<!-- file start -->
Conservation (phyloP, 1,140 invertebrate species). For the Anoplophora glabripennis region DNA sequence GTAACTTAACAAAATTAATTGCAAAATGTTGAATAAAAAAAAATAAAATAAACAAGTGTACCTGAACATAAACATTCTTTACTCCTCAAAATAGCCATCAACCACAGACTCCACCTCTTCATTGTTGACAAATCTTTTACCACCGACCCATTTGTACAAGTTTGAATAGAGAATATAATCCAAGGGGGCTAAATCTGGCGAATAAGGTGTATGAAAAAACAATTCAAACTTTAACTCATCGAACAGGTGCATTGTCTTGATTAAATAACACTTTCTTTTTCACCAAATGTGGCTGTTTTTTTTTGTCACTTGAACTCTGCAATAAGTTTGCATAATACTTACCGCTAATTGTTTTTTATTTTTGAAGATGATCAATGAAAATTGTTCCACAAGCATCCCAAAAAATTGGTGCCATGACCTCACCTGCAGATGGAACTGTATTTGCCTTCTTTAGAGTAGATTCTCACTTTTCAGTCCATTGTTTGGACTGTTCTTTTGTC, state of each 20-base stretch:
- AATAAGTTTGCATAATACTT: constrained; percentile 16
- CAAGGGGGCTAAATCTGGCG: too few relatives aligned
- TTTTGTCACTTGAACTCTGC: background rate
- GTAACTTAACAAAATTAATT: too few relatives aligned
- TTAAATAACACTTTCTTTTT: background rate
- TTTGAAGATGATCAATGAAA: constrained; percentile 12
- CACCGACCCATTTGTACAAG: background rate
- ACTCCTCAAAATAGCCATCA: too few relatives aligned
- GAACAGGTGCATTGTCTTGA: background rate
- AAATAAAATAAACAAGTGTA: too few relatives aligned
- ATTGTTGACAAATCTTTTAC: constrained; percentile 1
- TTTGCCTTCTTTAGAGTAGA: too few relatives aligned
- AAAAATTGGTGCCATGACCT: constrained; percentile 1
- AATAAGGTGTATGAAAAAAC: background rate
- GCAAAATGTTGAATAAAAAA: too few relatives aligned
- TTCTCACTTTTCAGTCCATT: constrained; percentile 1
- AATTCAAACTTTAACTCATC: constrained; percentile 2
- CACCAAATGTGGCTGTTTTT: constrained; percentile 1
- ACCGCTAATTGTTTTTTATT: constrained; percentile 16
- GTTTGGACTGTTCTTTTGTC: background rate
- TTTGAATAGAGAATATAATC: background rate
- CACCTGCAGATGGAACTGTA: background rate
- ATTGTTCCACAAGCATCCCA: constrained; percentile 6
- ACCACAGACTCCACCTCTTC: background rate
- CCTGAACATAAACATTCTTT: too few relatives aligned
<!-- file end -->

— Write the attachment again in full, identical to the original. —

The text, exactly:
Conservation (phyloP, 1,140 invertebrate species). For the Anoplophora glabripennis region DNA sequence GTAACTTAACAAAATTAATTGCAAAATGTTGAATAAAAAAAAATAAAATAAACAAGTGTACCTGAACATAAACATTCTTTACTCCTCAAAATAGCCATCAACCACAGACTCCACCTCTTCATTGTTGACAAATCTTTTACCACCGACCCATTTGTACAAGTTTGAATAGAGAATATAATCCAAGGGGGCTAAATCTGGCGAATAAGGTGTATGAAAAAACAATTCAAACTTTAACTCATCGAACAGGTGCATTGTCTTGATTAAATAACACTTTCTTTTTCACCAAATGTGGCTGTTTTTTTTTGTCACTTGAACTCTGCAATAAGTTTGCATAATACTTACCGCTAATTGTTTTTTATTTTTGAAGATGATCAATGAAAATTGTTCCACAAGCATCCCAAAAAATTGGTGCCATGACCTCACCTGCAGATGGAACTGTATTTGCCTTCTTTAGAGTAGATTCTCACTTTTCAGTCCATTGTTTGGACTGTTCTTTTGTC, state of each 20-base stretch:
- AATAAGTTTGCATAATACTT: constrained; percentile 16
- CAAGGGGGCTAAATCTGGCG: too few relatives aligned
- TTTTGTCACTTGAACTCTGC: background rate
- GTAACTTAACAAAATTAATT: too few relatives aligned
- TTAAATAACACTTTCTTTTT: background rate
- TTTGAAGATGATCAATGAAA: constrained; percentile 12
- CACCGACCCATTTGTACAAG: background rate
- ACTCCTCAAAATAGCCATCA: too few relatives aligned
- GAACAGGTGCATTGTCTTGA: background rate
- AAATAAAATAAACAAGTGTA: too few relatives aligned
- ATTGTTGACAAATCTTTTAC: constrained; percentile 1
- TTTGCCTTCTTTAGAGTAGA: too few relatives aligned
- AAAAATTGGTGCCATGACCT: constrained; percentile 1
- AATAAGGTGTATGAAAAAAC: background rate
- GCAAAATGTTGAATAAAAAA: too few relatives aligned
- TTCTCACTTTTCAGTCCATT: constrained; percentile 1
- AATTCAAACTTTAACTCATC: constrained; percentile 2
- CACCAAATGTGGCTGTTTTT: constrained; percentile 1
- ACCGCTAATTGTTTTTTATT: constrained; percentile 16
- GTTTGGACTGTTCTTTTGTC: background rate
- TTTGAATAGAGAATATAATC: background rate
- CACCTGCAGATGGAACTGTA: background rate
- ATTGTTCCACAAGCATCCCA: constrained; percentile 6
- ACCACAGACTCCACCTCTTC: background rate
- CCTGAACATAAACATTCTTT: too few relatives aligned